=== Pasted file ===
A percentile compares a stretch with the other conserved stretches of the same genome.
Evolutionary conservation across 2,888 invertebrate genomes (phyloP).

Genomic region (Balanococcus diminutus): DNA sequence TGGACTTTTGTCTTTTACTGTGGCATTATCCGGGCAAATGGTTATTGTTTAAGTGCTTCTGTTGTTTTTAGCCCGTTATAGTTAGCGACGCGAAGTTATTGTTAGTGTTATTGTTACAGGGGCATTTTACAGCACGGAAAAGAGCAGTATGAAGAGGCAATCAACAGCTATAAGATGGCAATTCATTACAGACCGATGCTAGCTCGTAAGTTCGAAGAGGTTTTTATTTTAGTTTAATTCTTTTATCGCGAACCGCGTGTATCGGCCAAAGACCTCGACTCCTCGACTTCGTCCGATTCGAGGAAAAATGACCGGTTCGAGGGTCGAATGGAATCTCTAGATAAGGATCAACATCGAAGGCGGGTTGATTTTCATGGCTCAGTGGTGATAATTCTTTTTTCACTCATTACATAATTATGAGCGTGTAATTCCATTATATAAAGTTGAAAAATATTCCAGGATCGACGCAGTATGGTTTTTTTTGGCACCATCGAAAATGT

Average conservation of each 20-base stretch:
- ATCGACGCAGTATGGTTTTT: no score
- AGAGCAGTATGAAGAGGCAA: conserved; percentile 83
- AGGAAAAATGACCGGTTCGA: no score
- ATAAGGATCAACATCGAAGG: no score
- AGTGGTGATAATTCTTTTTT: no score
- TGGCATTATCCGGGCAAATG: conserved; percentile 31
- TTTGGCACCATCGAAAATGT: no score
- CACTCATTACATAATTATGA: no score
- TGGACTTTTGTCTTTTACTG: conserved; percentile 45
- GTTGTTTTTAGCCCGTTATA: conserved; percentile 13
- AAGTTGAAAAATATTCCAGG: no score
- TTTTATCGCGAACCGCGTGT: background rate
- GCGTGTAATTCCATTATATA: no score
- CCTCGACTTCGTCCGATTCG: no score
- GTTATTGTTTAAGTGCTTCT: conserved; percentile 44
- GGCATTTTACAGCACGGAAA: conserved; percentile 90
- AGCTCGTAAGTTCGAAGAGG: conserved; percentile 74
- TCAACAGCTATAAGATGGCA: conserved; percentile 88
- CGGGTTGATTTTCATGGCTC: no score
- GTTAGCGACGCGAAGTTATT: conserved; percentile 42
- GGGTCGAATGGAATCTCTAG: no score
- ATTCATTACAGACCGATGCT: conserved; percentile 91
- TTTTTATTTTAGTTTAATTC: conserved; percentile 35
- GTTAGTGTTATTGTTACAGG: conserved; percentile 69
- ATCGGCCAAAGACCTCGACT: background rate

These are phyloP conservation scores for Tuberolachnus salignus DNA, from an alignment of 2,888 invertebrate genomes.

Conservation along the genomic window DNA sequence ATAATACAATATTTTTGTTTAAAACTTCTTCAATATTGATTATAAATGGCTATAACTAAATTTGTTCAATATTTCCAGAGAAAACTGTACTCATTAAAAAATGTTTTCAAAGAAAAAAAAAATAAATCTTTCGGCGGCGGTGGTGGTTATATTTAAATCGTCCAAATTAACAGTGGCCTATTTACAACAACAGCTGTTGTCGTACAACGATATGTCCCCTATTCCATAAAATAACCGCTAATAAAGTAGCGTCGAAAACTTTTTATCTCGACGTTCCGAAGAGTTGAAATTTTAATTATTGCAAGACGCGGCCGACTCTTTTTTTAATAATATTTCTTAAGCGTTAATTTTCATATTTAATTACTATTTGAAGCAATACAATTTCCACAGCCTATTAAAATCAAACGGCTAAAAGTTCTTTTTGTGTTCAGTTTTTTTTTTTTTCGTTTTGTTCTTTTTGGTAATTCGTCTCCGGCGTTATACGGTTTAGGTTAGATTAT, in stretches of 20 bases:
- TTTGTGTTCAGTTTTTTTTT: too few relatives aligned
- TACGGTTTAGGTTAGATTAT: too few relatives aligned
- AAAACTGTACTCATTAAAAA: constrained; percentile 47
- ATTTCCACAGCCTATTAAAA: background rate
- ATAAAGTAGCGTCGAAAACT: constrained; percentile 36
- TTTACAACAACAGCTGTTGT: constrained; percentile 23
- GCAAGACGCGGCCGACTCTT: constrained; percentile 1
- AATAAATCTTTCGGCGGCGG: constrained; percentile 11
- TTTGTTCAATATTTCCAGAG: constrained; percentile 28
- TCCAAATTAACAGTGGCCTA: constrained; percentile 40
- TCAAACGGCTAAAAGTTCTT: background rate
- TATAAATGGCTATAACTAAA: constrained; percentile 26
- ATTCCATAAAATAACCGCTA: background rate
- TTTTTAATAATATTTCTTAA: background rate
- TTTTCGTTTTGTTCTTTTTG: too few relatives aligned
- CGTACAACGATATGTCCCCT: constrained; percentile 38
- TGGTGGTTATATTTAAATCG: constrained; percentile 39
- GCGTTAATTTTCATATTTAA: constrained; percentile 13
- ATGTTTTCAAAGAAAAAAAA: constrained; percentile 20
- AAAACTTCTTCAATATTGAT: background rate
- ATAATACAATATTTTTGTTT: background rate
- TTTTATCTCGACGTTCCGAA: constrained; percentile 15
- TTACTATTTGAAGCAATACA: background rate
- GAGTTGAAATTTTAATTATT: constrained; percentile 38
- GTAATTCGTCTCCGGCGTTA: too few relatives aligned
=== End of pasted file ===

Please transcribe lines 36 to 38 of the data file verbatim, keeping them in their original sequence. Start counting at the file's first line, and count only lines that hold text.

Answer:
- ATAAAGTAGCGTCGAAAACT: constrained; percentile 36
- TTTACAACAACAGCTGTTGT: constrained; percentile 23
- GCAAGACGCGGCCGACTCTT: constrained; percentile 1